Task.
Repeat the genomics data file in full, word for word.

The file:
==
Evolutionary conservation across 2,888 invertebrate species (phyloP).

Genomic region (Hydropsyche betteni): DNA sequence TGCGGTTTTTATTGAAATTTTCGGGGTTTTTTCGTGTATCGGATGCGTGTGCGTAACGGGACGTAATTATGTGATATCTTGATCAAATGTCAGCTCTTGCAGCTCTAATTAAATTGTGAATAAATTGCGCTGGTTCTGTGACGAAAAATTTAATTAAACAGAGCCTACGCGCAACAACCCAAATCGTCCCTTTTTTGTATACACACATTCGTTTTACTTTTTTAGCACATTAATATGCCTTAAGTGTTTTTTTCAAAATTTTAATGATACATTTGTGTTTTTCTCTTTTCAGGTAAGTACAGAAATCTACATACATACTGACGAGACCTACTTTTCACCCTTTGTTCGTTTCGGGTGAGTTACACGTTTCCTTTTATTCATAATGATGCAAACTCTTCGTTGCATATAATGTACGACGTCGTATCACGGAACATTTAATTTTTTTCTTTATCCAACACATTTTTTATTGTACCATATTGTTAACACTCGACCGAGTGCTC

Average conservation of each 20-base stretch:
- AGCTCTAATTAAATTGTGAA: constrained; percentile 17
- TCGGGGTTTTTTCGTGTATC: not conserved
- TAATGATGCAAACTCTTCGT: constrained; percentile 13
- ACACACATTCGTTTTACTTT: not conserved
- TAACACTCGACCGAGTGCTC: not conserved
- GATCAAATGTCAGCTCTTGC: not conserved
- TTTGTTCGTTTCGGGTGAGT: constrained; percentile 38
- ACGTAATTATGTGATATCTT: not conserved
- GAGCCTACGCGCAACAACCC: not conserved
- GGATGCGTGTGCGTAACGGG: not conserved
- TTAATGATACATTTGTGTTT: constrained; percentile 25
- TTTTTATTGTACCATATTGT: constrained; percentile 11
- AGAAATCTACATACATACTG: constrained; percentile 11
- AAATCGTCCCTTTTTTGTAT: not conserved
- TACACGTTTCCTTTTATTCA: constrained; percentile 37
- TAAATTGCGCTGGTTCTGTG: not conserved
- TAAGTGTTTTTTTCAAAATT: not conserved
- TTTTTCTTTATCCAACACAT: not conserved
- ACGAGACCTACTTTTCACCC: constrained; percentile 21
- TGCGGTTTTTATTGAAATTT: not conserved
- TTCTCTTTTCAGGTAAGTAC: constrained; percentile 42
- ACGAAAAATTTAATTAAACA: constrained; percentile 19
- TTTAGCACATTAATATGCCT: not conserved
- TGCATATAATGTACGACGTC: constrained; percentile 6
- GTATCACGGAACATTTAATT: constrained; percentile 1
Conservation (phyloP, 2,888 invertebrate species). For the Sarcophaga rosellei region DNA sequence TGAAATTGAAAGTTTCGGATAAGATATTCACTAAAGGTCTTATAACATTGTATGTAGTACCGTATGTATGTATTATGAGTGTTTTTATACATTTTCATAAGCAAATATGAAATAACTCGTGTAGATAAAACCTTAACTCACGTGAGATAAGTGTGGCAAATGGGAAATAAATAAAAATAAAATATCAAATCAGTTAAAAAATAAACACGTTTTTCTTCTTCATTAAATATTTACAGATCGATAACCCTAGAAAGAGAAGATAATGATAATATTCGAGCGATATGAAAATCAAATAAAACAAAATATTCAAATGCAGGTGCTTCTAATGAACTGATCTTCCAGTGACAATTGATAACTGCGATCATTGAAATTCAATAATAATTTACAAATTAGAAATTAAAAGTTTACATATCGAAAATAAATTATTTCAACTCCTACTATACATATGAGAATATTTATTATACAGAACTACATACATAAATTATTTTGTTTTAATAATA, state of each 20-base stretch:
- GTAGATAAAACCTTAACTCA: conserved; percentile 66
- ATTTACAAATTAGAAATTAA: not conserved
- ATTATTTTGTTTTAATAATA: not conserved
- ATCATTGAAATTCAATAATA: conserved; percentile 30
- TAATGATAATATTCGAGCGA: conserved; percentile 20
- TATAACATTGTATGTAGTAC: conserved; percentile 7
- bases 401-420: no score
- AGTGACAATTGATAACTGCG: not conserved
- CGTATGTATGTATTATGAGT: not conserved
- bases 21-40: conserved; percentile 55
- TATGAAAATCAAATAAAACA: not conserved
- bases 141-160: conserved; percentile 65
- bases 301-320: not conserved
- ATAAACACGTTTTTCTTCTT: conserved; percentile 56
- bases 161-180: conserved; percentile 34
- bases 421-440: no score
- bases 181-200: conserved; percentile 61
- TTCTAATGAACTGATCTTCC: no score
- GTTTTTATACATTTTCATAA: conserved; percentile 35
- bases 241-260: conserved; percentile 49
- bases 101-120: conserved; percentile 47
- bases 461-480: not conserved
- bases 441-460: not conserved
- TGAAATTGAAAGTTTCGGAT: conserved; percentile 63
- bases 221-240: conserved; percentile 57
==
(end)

Evolutionary conservation across 2,888 invertebrate species (phyloP).

Genomic region (Hydropsyche betteni): DNA sequence TGCGGTTTTTATTGAAATTTTCGGGGTTTTTTCGTGTATCGGATGCGTGTGCGTAACGGGACGTAATTATGTGATATCTTGATCAAATGTCAGCTCTTGCAGCTCTAATTAAATTGTGAATAAATTGCGCTGGTTCTGTGACGAAAAATTTAATTAAACAGAGCCTACGCGCAACAACCCAAATCGTCCCTTTTTTGTATACACACATTCGTTTTACTTTTTTAGCACATTAATATGCCTTAAGTGTTTTTTTCAAAATTTTAATGATACATTTGTGTTTTTCTCTTTTCAGGTAAGTACAGAAATCTACATACATACTGACGAGACCTACTTTTCACCCTTTGTTCGTTTCGGGTGAGTTACACGTTTCCTTTTATTCATAATGATGCAAACTCTTCGTTGCATATAATGTACGACGTCGTATCACGGAACATTTAATTTTTTTCTTTATCCAACACATTTTTTATTGTACCATATTGTTAACACTCGACCGAGTGCTC

Average conservation of each 20-base stretch:
- AGCTCTAATTAAATTGTGAA: constrained; percentile 17
- TCGGGGTTTTTTCGTGTATC: not conserved
- TAATGATGCAAACTCTTCGT: constrained; percentile 13
- ACACACATTCGTTTTACTTT: not conserved
- TAACACTCGACCGAGTGCTC: not conserved
- GATCAAATGTCAGCTCTTGC: not conserved
- TTTGTTCGTTTCGGGTGAGT: constrained; percentile 38
- ACGTAATTATGTGATATCTT: not conserved
- GAGCCTACGCGCAACAACCC: not conserved
- GGATGCGTGTGCGTAACGGG: not conserved
- TTAATGATACATTTGTGTTT: constrained; percentile 25
- TTTTTATTGTACCATATTGT: constrained; percentile 11
- AGAAATCTACATACATACTG: constrained; percentile 11
- AAATCGTCCCTTTTTTGTAT: not conserved
- TACACGTTTCCTTTTATTCA: constrained; percentile 37
- TAAATTGCGCTGGTTCTGTG: not conserved
- TAAGTGTTTTTTTCAAAATT: not conserved
- TTTTTCTTTATCCAACACAT: not conserved
- ACGAGACCTACTTTTCACCC: constrained; percentile 21
- TGCGGTTTTTATTGAAATTT: not conserved
- TTCTCTTTTCAGGTAAGTAC: constrained; percentile 42
- ACGAAAAATTTAATTAAACA: constrained; percentile 19
- TTTAGCACATTAATATGCCT: not conserved
- TGCATATAATGTACGACGTC: constrained; percentile 6
- GTATCACGGAACATTTAATT: constrained; percentile 1
Conservation (phyloP, 2,888 invertebrate species). For the Sarcophaga rosellei region DNA sequence TGAAATTGAAAGTTTCGGATAAGATATTCACTAAAGGTCTTATAACATTGTATGTAGTACCGTATGTATGTATTATGAGTGTTTTTATACATTTTCATAAGCAAATATGAAATAACTCGTGTAGATAAAACCTTAACTCACGTGAGATAAGTGTGGCAAATGGGAAATAAATAAAAATAAAATATCAAATCAGTTAAAAAATAAACACGTTTTTCTTCTTCATTAAATATTTACAGATCGATAACCCTAGAAAGAGAAGATAATGATAATATTCGAGCGATATGAAAATCAAATAAAACAAAATATTCAAATGCAGGTGCTTCTAATGAACTGATCTTCCAGTGACAATTGATAACTGCGATCATTGAAATTCAATAATAATTTACAAATTAGAAATTAAAAGTTTACATATCGAAAATAAATTATTTCAACTCCTACTATACATATGAGAATATTTATTATACAGAACTACATACATAAATTATTTTGTTTTAATAATA, state of each 20-base stretch:
- GTAGATAAAACCTTAACTCA: conserved; percentile 66
- ATTTACAAATTAGAAATTAA: not conserved
- ATTATTTTGTTTTAATAATA: not conserved
- ATCATTGAAATTCAATAATA: conserved; percentile 30
- TAATGATAATATTCGAGCGA: conserved; percentile 20
- TATAACATTGTATGTAGTAC: conserved; percentile 7
- bases 401-420: no score
- AGTGACAATTGATAACTGCG: not conserved
- CGTATGTATGTATTATGAGT: not conserved
- bases 21-40: conserved; percentile 55
- TATGAAAATCAAATAAAACA: not conserved
- bases 141-160: conserved; percentile 65
- bases 301-320: not conserved
- ATAAACACGTTTTTCTTCTT: conserved; percentile 56
- bases 161-180: conserved; percentile 34
- bases 421-440: no score
- bases 181-200: conserved; percentile 61
- TTCTAATGAACTGATCTTCC: no score
- GTTTTTATACATTTTCATAA: conserved; percentile 35
- bases 241-260: conserved; percentile 49
- bases 101-120: conserved; percentile 47
- bases 461-480: not conserved
- bases 441-460: not conserved
- TGAAATTGAAAGTTTCGGAT: conserved; percentile 63
- bases 221-240: conserved; percentile 57